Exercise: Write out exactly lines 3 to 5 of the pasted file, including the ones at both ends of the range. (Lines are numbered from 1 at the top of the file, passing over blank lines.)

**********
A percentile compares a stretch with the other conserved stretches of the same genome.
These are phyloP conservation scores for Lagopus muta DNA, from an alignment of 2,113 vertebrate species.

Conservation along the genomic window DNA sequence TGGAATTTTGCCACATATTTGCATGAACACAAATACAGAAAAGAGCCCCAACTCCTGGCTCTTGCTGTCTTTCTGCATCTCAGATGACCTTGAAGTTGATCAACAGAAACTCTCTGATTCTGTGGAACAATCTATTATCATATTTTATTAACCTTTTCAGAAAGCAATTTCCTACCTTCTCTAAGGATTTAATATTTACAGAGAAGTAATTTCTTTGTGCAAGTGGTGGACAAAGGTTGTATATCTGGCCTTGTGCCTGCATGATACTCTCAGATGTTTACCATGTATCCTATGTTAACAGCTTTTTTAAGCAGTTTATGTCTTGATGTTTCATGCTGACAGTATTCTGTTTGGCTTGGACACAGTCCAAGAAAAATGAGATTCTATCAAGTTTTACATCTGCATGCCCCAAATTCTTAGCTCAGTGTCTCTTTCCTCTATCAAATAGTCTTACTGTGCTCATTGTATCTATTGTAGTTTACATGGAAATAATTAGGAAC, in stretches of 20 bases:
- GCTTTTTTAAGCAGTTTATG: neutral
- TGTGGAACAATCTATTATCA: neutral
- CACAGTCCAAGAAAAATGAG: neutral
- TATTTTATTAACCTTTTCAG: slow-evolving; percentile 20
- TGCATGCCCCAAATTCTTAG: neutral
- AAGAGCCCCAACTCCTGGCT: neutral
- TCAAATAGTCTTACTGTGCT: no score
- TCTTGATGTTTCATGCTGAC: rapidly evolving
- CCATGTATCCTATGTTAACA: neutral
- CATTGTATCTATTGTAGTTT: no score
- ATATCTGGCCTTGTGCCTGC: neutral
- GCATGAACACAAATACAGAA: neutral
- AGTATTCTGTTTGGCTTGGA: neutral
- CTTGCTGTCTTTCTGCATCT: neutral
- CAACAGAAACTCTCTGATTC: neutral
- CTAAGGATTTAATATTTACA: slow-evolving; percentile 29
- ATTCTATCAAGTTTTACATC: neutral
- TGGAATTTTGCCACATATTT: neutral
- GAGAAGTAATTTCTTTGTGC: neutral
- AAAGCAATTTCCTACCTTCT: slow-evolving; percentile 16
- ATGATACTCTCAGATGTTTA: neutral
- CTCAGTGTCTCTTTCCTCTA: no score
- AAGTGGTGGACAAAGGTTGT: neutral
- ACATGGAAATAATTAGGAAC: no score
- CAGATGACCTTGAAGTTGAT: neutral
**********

Conservation along the genomic window DNA sequence TGGAATTTTGCCACATATTTGCATGAACACAAATACAGAAAAGAGCCCCAACTCCTGGCTCTTGCTGTCTTTCTGCATCTCAGATGACCTTGAAGTTGATCAACAGAAACTCTCTGATTCTGTGGAACAATCTATTATCATATTTTATTAACCTTTTCAGAAAGCAATTTCCTACCTTCTCTAAGGATTTAATATTTACAGAGAAGTAATTTCTTTGTGCAAGTGGTGGACAAAGGTTGTATATCTGGCCTTGTGCCTGCATGATACTCTCAGATGTTTACCATGTATCCTATGTTAACAGCTTTTTTAAGCAGTTTATGTCTTGATGTTTCATGCTGACAGTATTCTGTTTGGCTTGGACACAGTCCAAGAAAAATGAGATTCTATCAAGTTTTACATCTGCATGCCCCAAATTCTTAGCTCAGTGTCTCTTTCCTCTATCAAATAGTCTTACTGTGCTCATTGTATCTATTGTAGTTTACATGGAAATAATTAGGAAC, in stretches of 20 bases:
- GCTTTTTTAAGCAGTTTATG: neutral
- TGTGGAACAATCTATTATCA: neutral